Belechick – Brady

Jordan – Pippen

Rutherford – Kessel


You’re probably looking at this list of duos right now and thinking to yourself, “Rutherford and Kessel? That doesn’t make any goddamn sense.” And to which I would have to agree. Yes, those two names being listed in the same context as two other historically successful duos (that have won 5 and 6 championships, respectively), does not make any goddamn sense.

Yet.

If it wasn’t for those two beautiful human beings pictured above, the Penguins probably do not win the Stanley Cup a year ago. And to a lesser degree, the same can probably be said for last night.

Before you probably even sat down to turn on the TV for the game last night, Matt Murray went down with an apparent hamstring lower body injury in warm ups.

Concerning? Yes. End of the world? Probably not. And do you know why you felt that way? That would be because Penguins’ GM Jim Rutherford has refused to get rid of Marc Andre Fleury ever since Matt Murray has become the team’s clear cut #1 goaltender. And to be perfectly honest, I don’t see a whole lot of other GMs in the NHL keeping Fleury in that type of situation. To most hockey experts, it seems perfectly reasonable to trade an above average backup goaltender in return for valuable assets when your starting goaltender is a. 10 years younger, b. $2 million cheaper, and c., to put it bluntly, better. On top of that, he’s a proven Stanley Cup champion that posted 15 wins and a .923 save percentage in last year’s postseason.

You know what GMs like Jim Rutherford prioritize more, though? Having an experienced (and successful) backup goaltender that can be thrown between the pipes at a moment’s notice – even during the most important games of the year. And Marc Andre Fleury made it evident last night why trading him could’ve been a potentially big mistake. I can’t imagine there are too many “backups” out there that can get peppered by 16 shots in the 1st period of a playoff game and not crumble. Instead, Fleury was a brick wall, stopping 31 of 32 shots he faced from the Blue Jackets. It was a very encouraging sign for Penguins fans to see that not all hope is lost even if Murray is going to be out for an extended absence. Jim Rutherford and his giant balls deserve all the credit in the world for that kind of decision.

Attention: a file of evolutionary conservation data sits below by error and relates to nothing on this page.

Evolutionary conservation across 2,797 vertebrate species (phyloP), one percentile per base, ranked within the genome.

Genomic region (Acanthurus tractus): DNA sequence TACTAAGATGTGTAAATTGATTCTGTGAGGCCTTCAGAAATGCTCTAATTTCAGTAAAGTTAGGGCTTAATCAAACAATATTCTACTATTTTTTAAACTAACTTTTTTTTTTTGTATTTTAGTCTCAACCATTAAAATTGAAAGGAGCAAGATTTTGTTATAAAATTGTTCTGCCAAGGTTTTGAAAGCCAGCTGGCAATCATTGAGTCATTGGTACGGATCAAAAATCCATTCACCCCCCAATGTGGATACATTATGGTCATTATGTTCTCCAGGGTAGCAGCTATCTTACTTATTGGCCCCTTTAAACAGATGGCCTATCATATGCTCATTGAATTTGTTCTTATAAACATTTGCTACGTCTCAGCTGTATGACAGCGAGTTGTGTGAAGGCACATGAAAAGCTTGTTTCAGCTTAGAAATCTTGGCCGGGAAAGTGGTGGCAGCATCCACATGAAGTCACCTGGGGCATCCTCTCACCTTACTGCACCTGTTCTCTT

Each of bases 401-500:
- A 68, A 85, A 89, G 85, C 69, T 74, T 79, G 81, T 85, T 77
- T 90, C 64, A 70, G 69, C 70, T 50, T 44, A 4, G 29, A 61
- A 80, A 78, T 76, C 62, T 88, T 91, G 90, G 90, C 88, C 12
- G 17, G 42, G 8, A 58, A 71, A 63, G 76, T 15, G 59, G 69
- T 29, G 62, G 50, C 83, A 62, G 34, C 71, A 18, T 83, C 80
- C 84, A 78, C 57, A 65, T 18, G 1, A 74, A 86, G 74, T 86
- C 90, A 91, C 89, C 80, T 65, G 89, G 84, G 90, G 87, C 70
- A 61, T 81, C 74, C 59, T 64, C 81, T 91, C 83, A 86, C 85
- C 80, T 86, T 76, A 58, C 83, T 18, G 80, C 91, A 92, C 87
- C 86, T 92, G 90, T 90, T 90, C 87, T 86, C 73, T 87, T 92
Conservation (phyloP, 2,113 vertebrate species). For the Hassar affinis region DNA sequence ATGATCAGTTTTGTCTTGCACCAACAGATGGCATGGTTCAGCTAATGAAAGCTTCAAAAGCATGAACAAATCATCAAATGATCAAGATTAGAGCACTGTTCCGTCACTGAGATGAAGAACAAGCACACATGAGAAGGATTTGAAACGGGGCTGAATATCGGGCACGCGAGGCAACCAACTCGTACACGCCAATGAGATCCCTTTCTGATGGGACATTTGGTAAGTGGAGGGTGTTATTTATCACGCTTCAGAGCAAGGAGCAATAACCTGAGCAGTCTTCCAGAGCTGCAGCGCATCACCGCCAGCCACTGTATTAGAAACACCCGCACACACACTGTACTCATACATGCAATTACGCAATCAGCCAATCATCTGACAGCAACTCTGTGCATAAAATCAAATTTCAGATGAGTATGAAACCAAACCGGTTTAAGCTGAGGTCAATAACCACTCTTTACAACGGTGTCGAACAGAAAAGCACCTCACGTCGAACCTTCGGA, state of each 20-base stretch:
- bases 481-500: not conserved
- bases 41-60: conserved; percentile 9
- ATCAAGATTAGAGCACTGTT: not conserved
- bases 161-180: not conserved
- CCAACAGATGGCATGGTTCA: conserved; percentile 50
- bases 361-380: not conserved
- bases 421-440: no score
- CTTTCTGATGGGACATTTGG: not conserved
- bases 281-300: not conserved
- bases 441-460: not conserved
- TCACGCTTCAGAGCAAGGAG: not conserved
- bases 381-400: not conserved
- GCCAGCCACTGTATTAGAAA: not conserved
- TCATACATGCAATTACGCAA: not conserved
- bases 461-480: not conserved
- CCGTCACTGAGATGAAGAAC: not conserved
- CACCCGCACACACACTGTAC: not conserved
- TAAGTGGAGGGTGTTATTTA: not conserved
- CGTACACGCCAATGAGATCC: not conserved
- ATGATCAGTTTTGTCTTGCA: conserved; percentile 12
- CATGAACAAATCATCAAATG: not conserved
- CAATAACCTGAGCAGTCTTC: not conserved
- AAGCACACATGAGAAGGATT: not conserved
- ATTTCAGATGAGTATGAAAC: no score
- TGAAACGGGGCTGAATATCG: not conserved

As for the other part of this newfound dynamic duo, Phil “The Thrill” Kessel showed us all why scoring 2 goals in his last 25 games of the regular season doesn’t mean shit. Like I mentioned in my series preview, guys like Phil Kessel are flat out built for the postseason. When the postseason begins, the game simplifies. For forwards, it’s all about cycling pucks and getting as many shots on net as possible. And those are two things that Phil Kessel does very well. He’s not overly flashy or physical, he just finds a way to keep the puck in the offensive zone and put pucks on net as often as he can.

It also doesn’t hurt that he has an absolute laser of a wrist shot.

Kessel, who arguably deserved the Conn Smythe Trophy more so than Sidney Crosby last year, picked up last night right where he left off last postseason. He contributed a goal and an assist in the 2nd period for a Penguins’ offense that looked rather awful in the 1st period generating only four shots. Without him (and Fleury) the Penguins probably don’t win Game 1. Instead, we’re all walking around with a hop in our step today thanks to America’s newest dynamic duo.

#SquadGoals

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